The Waif of the "Cynthia" eBook

André Laurie
This eBook from the Gutenberg Project consists of approximately 207 pages of information about The Waif of the "Cynthia".

Erik had read his works with very great interest, and he mentioned that he had done so, when he had been presented to the French savant, who experienced a feeling of satisfaction as he listened to the enthusiastic young man.

It is often the fate of travelers, when their adventures make a stir in the world, to receive the loud admiration of the crowd; but to find that their labors are appreciated, by those who are well informed and capable of judging, does not occur so frequently.  Therefore the respectful curiosity of Erik went straight to the heart of the old geographer, and brought a smile to his pale lips.

“I have never attached any great merit to my discoveries,” he said, in reply to a few words from Erik, regarding the fortunate excavations which had recently been made.  “I went ahead seeking, to forget my own cruel misfortunes, and not caring so much for the results as I did for prosecuting a work which was in entire accordance with my tastes.  Chance has done the rest.”

Seeing Erik and Mr. Durrien so friendly, the admiral took care to seat them together at table, so that they could continue their conversation during dinner.

As they were taking their coffee, the young lieutenant of the “Alaska” was accosted by a little bald-headed man, who had been introduced to him as Dr. Kergaridec, who asked him without any preamble to what country he belonged.  A little surprised at first by the question, Erik answered that he was from Sweden, or, to be more exact, from Norway, and that his family lived in the province of Bergen.  Then he inquired his motive for asking the question.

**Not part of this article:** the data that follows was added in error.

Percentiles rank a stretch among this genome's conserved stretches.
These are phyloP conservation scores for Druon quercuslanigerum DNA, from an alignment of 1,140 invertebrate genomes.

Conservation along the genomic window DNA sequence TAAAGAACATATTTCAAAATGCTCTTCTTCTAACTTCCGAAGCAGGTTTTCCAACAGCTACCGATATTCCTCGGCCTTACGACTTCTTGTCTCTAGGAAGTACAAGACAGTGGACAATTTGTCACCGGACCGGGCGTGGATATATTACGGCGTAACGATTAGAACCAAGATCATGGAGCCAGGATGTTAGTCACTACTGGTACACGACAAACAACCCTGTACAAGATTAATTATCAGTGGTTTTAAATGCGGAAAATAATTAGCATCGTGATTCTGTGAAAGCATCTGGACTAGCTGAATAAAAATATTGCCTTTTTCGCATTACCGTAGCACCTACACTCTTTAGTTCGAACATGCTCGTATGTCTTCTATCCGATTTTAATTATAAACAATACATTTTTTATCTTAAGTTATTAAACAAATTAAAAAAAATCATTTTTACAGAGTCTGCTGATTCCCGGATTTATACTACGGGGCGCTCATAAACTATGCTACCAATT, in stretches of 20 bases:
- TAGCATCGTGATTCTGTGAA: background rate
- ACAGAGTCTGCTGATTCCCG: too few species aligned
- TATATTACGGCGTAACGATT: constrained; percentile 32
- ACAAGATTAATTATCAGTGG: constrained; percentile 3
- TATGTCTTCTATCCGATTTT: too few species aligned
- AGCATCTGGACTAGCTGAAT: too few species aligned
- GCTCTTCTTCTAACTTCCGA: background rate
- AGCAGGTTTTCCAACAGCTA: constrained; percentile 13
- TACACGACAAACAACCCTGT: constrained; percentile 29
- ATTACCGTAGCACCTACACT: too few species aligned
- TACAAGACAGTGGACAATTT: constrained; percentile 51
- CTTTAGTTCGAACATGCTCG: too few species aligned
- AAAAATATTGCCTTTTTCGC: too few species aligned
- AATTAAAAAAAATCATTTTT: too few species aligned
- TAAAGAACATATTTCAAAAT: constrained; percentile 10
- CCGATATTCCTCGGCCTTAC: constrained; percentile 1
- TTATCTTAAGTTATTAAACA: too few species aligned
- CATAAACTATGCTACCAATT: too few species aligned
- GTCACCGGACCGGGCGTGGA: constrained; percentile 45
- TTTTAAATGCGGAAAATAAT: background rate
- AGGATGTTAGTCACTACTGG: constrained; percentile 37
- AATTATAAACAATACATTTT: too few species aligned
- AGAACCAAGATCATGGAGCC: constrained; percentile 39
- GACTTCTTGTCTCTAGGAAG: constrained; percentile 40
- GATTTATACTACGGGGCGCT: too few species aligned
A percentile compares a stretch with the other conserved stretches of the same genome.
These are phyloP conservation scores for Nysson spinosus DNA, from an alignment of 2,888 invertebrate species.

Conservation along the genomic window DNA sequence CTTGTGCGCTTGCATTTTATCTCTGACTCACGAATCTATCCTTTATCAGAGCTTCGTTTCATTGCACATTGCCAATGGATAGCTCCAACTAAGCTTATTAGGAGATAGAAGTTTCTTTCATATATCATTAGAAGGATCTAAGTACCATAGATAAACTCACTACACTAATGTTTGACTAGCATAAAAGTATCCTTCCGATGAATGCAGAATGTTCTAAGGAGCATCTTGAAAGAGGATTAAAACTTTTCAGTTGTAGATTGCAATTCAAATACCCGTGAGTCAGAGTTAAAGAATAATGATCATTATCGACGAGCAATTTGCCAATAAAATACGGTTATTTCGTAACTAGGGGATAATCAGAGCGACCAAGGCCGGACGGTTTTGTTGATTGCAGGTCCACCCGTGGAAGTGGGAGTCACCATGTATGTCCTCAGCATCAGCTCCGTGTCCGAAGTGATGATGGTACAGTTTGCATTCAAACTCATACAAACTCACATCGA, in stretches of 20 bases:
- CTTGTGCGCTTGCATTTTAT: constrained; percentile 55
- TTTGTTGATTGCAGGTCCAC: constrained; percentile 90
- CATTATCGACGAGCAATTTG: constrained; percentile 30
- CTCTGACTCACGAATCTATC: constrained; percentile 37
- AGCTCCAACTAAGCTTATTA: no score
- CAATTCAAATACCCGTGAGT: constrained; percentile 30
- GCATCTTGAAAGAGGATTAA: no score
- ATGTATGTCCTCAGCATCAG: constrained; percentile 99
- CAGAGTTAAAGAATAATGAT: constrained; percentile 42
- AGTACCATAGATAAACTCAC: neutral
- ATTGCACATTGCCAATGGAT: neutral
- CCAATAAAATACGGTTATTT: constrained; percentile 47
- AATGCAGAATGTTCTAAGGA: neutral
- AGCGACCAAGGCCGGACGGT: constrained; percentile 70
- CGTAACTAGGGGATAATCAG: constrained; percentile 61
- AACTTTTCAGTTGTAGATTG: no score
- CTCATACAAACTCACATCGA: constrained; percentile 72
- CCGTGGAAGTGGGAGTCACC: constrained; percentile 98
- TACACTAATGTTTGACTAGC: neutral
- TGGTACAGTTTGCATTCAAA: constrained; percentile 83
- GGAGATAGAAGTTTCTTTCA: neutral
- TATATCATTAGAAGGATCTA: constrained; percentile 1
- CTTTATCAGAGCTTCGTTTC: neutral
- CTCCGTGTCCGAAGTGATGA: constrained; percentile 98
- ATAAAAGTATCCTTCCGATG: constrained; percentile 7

“My motive is a very simple one,” answered his interlocutor.  “For an hour I have been studying your face across the table, while we were at dinner, and I have never seen anywhere such a perfect type of the Celt as I behold in you!  I must tell you that I am devoted to Celtic studies, and it is the first time that I have met with this type among the Scandinavians.  Perhaps this is a precious indication for science, and we may be able to place Norway among the regions visited by our Gaelic ancestors?”

Erik was about to explain to the worthy savant the reasons which would invalidate this hypothesis, when Dr. Kergaridec turned away to pay his respects to a lady who had just entered the room, and their conversation was not resumed.

The young lieutenant of the “Alaska” would probably never have thought of this incident again, but the next day as they were passing through a street near the market, Dr. Schwaryencrona said suddenly to him: 

“My dear child, if I have ever had a doubt as to your Celtic origin, I should have lost it here.  See how you resemble these Bretons.  They have the same brown eyes, black hair, bony neck, colored skin and general appearance.  Bredejord may say what he likes, but you are a pure-blooded Celt—­you may depend upon it.”  Erik then told him what old Dr. Kergaridec had said to him, and Dr. Schwaryencrona was so delighted that he could not talk of anything else all the day.

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Project Gutenberg
The Waif of the "Cynthia" from Project Gutenberg. Public domain.
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